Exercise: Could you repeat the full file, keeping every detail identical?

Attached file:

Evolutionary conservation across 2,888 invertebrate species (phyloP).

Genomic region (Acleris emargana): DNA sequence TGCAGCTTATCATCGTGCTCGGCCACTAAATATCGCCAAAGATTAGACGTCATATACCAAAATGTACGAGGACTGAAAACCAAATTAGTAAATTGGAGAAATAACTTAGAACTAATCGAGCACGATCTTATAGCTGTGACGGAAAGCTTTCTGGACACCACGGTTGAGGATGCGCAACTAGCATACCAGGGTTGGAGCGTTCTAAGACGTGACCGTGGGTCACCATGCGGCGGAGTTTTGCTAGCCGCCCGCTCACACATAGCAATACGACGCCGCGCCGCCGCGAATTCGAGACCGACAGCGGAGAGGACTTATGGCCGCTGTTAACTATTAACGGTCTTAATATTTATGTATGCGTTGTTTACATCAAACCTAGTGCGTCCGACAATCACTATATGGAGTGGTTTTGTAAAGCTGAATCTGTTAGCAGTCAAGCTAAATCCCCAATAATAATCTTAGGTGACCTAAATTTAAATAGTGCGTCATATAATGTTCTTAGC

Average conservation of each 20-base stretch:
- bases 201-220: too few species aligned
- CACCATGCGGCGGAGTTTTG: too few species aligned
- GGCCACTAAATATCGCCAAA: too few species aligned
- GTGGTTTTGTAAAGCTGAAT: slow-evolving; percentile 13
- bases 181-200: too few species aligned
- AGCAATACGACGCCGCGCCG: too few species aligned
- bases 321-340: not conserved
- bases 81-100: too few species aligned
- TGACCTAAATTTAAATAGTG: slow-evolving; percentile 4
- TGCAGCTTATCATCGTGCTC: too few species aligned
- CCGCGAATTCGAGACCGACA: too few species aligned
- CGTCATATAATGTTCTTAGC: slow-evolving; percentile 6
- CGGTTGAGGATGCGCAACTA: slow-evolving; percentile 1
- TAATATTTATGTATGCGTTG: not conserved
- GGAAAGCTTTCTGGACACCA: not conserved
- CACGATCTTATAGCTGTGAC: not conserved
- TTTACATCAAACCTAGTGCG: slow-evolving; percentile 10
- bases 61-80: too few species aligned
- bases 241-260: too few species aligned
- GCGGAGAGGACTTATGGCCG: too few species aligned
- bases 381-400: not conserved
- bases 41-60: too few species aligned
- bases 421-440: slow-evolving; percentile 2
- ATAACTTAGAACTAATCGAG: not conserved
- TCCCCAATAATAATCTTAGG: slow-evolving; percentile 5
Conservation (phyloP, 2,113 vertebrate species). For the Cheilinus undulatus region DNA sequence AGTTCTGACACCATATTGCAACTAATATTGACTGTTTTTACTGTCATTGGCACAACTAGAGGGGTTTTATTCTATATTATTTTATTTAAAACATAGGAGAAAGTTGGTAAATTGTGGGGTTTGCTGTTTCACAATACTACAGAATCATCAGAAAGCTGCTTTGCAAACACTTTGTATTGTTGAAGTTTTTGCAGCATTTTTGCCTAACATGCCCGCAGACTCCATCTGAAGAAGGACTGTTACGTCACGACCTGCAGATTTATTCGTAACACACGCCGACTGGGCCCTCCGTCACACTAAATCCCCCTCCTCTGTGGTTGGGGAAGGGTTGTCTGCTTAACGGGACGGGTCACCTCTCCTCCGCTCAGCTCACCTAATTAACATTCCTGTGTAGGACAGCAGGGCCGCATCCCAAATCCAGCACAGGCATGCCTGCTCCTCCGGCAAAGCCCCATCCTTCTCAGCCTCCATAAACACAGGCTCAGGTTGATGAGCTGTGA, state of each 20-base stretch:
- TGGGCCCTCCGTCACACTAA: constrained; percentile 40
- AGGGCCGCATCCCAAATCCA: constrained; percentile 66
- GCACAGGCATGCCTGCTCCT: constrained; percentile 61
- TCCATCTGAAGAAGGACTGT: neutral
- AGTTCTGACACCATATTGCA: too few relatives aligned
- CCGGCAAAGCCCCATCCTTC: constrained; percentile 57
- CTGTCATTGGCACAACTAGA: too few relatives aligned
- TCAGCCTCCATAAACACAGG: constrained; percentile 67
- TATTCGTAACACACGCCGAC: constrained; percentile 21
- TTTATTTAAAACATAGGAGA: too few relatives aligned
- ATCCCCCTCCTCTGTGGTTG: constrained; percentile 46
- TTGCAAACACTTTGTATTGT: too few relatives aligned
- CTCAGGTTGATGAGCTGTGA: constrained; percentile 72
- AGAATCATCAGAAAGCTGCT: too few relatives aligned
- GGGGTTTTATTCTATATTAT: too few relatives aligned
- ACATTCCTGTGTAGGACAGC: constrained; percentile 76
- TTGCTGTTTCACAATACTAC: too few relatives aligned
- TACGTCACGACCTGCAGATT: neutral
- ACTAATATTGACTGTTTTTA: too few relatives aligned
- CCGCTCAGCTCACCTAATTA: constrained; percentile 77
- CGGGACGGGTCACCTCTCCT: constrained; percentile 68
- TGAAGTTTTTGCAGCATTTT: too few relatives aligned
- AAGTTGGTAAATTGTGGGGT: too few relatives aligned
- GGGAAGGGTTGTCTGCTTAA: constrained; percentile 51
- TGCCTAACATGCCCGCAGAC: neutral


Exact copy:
Evolutionary conservation across 2,888 invertebrate species (phyloP).

Genomic region (Acleris emargana): DNA sequence TGCAGCTTATCATCGTGCTCGGCCACTAAATATCGCCAAAGATTAGACGTCATATACCAAAATGTACGAGGACTGAAAACCAAATTAGTAAATTGGAGAAATAACTTAGAACTAATCGAGCACGATCTTATAGCTGTGACGGAAAGCTTTCTGGACACCACGGTTGAGGATGCGCAACTAGCATACCAGGGTTGGAGCGTTCTAAGACGTGACCGTGGGTCACCATGCGGCGGAGTTTTGCTAGCCGCCCGCTCACACATAGCAATACGACGCCGCGCCGCCGCGAATTCGAGACCGACAGCGGAGAGGACTTATGGCCGCTGTTAACTATTAACGGTCTTAATATTTATGTATGCGTTGTTTACATCAAACCTAGTGCGTCCGACAATCACTATATGGAGTGGTTTTGTAAAGCTGAATCTGTTAGCAGTCAAGCTAAATCCCCAATAATAATCTTAGGTGACCTAAATTTAAATAGTGCGTCATATAATGTTCTTAGC

Average conservation of each 20-base stretch:
- bases 201-220: too few species aligned
- CACCATGCGGCGGAGTTTTG: too few species aligned
- GGCCACTAAATATCGCCAAA: too few species aligned
- GTGGTTTTGTAAAGCTGAAT: slow-evolving; percentile 13
- bases 181-200: too few species aligned
- AGCAATACGACGCCGCGCCG: too few species aligned
- bases 321-340: not conserved
- bases 81-100: too few species aligned
- TGACCTAAATTTAAATAGTG: slow-evolving; percentile 4
- TGCAGCTTATCATCGTGCTC: too few species aligned
- CCGCGAATTCGAGACCGACA: too few species aligned
- CGTCATATAATGTTCTTAGC: slow-evolving; percentile 6
- CGGTTGAGGATGCGCAACTA: slow-evolving; percentile 1
- TAATATTTATGTATGCGTTG: not conserved
- GGAAAGCTTTCTGGACACCA: not conserved
- CACGATCTTATAGCTGTGAC: not conserved
- TTTACATCAAACCTAGTGCG: slow-evolving; percentile 10
- bases 61-80: too few species aligned
- bases 241-260: too few species aligned
- GCGGAGAGGACTTATGGCCG: too few species aligned
- bases 381-400: not conserved
- bases 41-60: too few species aligned
- bases 421-440: slow-evolving; percentile 2
- ATAACTTAGAACTAATCGAG: not conserved
- TCCCCAATAATAATCTTAGG: slow-evolving; percentile 5
Conservation (phyloP, 2,113 vertebrate species). For the Cheilinus undulatus region DNA sequence AGTTCTGACACCATATTGCAACTAATATTGACTGTTTTTACTGTCATTGGCACAACTAGAGGGGTTTTATTCTATATTATTTTATTTAAAACATAGGAGAAAGTTGGTAAATTGTGGGGTTTGCTGTTTCACAATACTACAGAATCATCAGAAAGCTGCTTTGCAAACACTTTGTATTGTTGAAGTTTTTGCAGCATTTTTGCCTAACATGCCCGCAGACTCCATCTGAAGAAGGACTGTTACGTCACGACCTGCAGATTTATTCGTAACACACGCCGACTGGGCCCTCCGTCACACTAAATCCCCCTCCTCTGTGGTTGGGGAAGGGTTGTCTGCTTAACGGGACGGGTCACCTCTCCTCCGCTCAGCTCACCTAATTAACATTCCTGTGTAGGACAGCAGGGCCGCATCCCAAATCCAGCACAGGCATGCCTGCTCCTCCGGCAAAGCCCCATCCTTCTCAGCCTCCATAAACACAGGCTCAGGTTGATGAGCTGTGA, state of each 20-base stretch:
- TGGGCCCTCCGTCACACTAA: constrained; percentile 40
- AGGGCCGCATCCCAAATCCA: constrained; percentile 66
- GCACAGGCATGCCTGCTCCT: constrained; percentile 61
- TCCATCTGAAGAAGGACTGT: neutral
- AGTTCTGACACCATATTGCA: too few relatives aligned
- CCGGCAAAGCCCCATCCTTC: constrained; percentile 57
- CTGTCATTGGCACAACTAGA: too few relatives aligned
- TCAGCCTCCATAAACACAGG: constrained; percentile 67
- TATTCGTAACACACGCCGAC: constrained; percentile 21
- TTTATTTAAAACATAGGAGA: too few relatives aligned
- ATCCCCCTCCTCTGTGGTTG: constrained; percentile 46
- TTGCAAACACTTTGTATTGT: too few relatives aligned
- CTCAGGTTGATGAGCTGTGA: constrained; percentile 72
- AGAATCATCAGAAAGCTGCT: too few relatives aligned
- GGGGTTTTATTCTATATTAT: too few relatives aligned
- ACATTCCTGTGTAGGACAGC: constrained; percentile 76
- TTGCTGTTTCACAATACTAC: too few relatives aligned
- TACGTCACGACCTGCAGATT: neutral
- ACTAATATTGACTGTTTTTA: too few relatives aligned
- CCGCTCAGCTCACCTAATTA: constrained; percentile 77
- CGGGACGGGTCACCTCTCCT: constrained; percentile 68
- TGAAGTTTTTGCAGCATTTT: too few relatives aligned
- AAGTTGGTAAATTGTGGGGT: too few relatives aligned
- GGGAAGGGTTGTCTGCTTAA: constrained; percentile 51
- TGCCTAACATGCCCGCAGAC: neutral